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Am J Med Genet C Semin Med Genet. 2007 Nov 15;145C(4):327-34.

Cryptic telomere imbalance: a 15-year update.

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Department of Human Genetics, Emory University School of Medicine, 615 Michael Street, Suite 301, Atlanta, GA 30322, USA.


It has been 15 years since we proposed that assays of telomere integrity might reveal cryptic translocations and deletions as a significant cause of mental retardation (MR) in patients with normal G-banded karyotypes. Development of unique genomic probes adjacent to the subtelomeric repeats of each chromosome arm allowed multiplex FISH analyses that confirmed such cryptic telomeric imbalances in 3-6% of all unexplained MR. Although such "telomere FISH" analysis quickly became standard of care, limitations of this technology platform included a lack of information on the size and gene content of the deleted/duplicated segments and the failure to detect interstitial deletions not involving the most distal unique clone. The development of "molecular ruler" clone sets for every human telomere provided the foundation for accurate determination of size and gene content of each imbalance, as well as the detection of interstitial deletions within these regions. Array comparative genomic hybridization (aCGH) has emerged as a powerful technology to assess single copy changes (monosomy or trisomy) at targeted loci such as telomeres or across the whole genome. This technology now replaces multiplex FISH for the assessment of telomere integrity in unexplained MR and has the advantage of efficiently determining the size and gene content of the imbalance, as well as detecting interstitial deletions near telomeres or anywhere else in the genome covered by the array design. The application of aCGH in several studies of unexplained MR has confirmed that telomere imbalances are overrepresented compared to "average" chromosomal regions, although this is likely due to random chromosome breakage rather than specific molecular mechanisms associated with the genomic architecture of human telomeres. Telomere imbalances are significantly larger than initially envisioned ( approximately 40% are >5 Mb in size), and indicate the analytic sensitivity of the G-banded karyotype is much lower than previously thought. Finally, experience with smaller benign variants compared to larger pathogenic imbalances at telomeres serves as a model for approaching whole-genome aCGH in a clinical setting.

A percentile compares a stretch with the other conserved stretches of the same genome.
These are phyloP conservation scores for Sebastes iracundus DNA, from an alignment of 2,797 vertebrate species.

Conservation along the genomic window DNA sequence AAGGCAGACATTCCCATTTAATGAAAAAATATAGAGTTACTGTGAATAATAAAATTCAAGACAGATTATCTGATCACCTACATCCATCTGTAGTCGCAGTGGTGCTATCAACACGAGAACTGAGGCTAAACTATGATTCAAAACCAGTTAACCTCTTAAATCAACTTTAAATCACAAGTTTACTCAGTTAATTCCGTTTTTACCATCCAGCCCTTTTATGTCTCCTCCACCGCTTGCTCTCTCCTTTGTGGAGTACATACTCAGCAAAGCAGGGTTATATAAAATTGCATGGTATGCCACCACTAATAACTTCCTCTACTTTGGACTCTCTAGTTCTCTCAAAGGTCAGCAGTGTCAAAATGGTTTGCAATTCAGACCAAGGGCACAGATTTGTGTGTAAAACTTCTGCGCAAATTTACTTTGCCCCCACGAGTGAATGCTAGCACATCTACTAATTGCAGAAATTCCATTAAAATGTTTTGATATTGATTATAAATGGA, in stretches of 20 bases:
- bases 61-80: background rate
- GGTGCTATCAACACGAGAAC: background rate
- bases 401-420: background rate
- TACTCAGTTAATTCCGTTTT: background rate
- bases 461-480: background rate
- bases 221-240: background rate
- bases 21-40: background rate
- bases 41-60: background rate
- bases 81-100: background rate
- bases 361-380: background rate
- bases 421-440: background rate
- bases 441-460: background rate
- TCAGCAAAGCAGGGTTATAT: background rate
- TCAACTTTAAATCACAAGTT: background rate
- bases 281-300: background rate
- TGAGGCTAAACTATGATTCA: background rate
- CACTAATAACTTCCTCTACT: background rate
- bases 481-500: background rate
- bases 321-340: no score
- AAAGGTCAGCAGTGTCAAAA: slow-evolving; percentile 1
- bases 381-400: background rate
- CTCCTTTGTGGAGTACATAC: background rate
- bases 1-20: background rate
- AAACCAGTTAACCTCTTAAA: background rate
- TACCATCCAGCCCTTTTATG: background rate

[Indexed for MEDLINE]

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